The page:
Critics of religious liberties bill send 4,000 petitions to Capitol
JEFFERSON CITY - Supporters of LGBTQ rights, along with business leaders, delivered more than 4,000 petitions opposing a controversial religious objection measure to the state Capitol Thursday.
Pro-LGBTQ rights groups, PROMO Missouri and the ACLU of Missouri organized the rally in protest of SJR 39. It would amend the Missouri Constitution to protect those who deny services to a same-sex couple because of religious objections to gay marriage.
Executive director of PROMO Missouri, Steph Perkins, said protesters would be delivering the petitions directly to House Speaker Todd Richardson's desk.
Perkins said the group wanted to make sure Richardson actually sees the petitions "to make sure that the folks that have an opportunity to stop it hear the voices of business owners, faith leaders and community members who oppose this."
One of those voices was Nikki Moungo, a mother from St. Louis who lost her son to an accidental overdose after being harshly bullied for his sexuality.
Moungo said the religious objection would send the message to LGBTQ children that they are not welcome in Missouri. She also said many of her LGBTQ friends didn't attend the rally Thursday because of the shaming the measure would create.
"They don't want their picture in the paper, they don't want to be on the evening news, because they're scared and they feel like they're being terrorized in their own state," Moungo said. "They are not sleeping. They are not eating. They are absolutely horrified."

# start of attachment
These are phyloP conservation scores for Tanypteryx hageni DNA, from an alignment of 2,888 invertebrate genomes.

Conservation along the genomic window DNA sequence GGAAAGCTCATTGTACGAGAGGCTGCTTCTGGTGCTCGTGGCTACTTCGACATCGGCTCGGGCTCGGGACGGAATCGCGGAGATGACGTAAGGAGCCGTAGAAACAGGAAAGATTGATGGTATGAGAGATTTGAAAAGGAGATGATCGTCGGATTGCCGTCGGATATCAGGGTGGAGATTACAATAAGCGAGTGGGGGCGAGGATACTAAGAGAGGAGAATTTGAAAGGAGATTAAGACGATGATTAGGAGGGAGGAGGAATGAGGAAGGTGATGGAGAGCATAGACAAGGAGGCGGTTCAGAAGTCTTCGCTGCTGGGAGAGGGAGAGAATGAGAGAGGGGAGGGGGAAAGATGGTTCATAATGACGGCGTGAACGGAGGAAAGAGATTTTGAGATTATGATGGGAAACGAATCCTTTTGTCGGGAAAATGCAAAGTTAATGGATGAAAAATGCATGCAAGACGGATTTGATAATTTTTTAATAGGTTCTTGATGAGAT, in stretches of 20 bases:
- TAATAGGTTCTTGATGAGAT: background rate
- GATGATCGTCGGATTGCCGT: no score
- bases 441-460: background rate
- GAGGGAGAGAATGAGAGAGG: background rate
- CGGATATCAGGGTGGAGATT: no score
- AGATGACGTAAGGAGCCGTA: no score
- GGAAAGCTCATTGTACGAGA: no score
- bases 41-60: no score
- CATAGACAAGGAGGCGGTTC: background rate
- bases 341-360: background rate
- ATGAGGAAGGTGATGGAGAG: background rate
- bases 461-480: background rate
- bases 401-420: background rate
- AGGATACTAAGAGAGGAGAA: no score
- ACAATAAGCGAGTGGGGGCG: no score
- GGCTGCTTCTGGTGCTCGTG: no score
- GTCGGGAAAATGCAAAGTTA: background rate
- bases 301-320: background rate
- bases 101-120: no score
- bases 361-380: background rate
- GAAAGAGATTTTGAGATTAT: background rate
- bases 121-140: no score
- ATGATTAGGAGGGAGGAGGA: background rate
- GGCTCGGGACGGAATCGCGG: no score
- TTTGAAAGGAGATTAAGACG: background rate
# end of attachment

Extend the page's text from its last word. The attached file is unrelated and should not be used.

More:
The Missouri Senate voted the measure through to the House earlier in March, after sparking a filibuster that lasted over three days.
Senate Democrats fiercely opposed the measure, saying it would write discrimination of the LGBTQ community into the Missouri Constitution.
Republicans argue that people deserve to have religious freedom as it is guaranteed to them in the U.S. Constitution.
The sponsor of SJR 39, Sen. Bob Onder, R-Lake St. Louis, said he commended the protesters Thursday for exercising their right to express their opposition to the measure, but felt a majority of Missourians were still in favor of it.
"The Missouri Catholic Conference, the Baptists, the Assemblies of God have all endorsed my amendment, the Missouri Farm Bureaus. Together that's over three million Missourians," Onder said. "So, overwhelmingly majority of Missourians support extending religious freedom."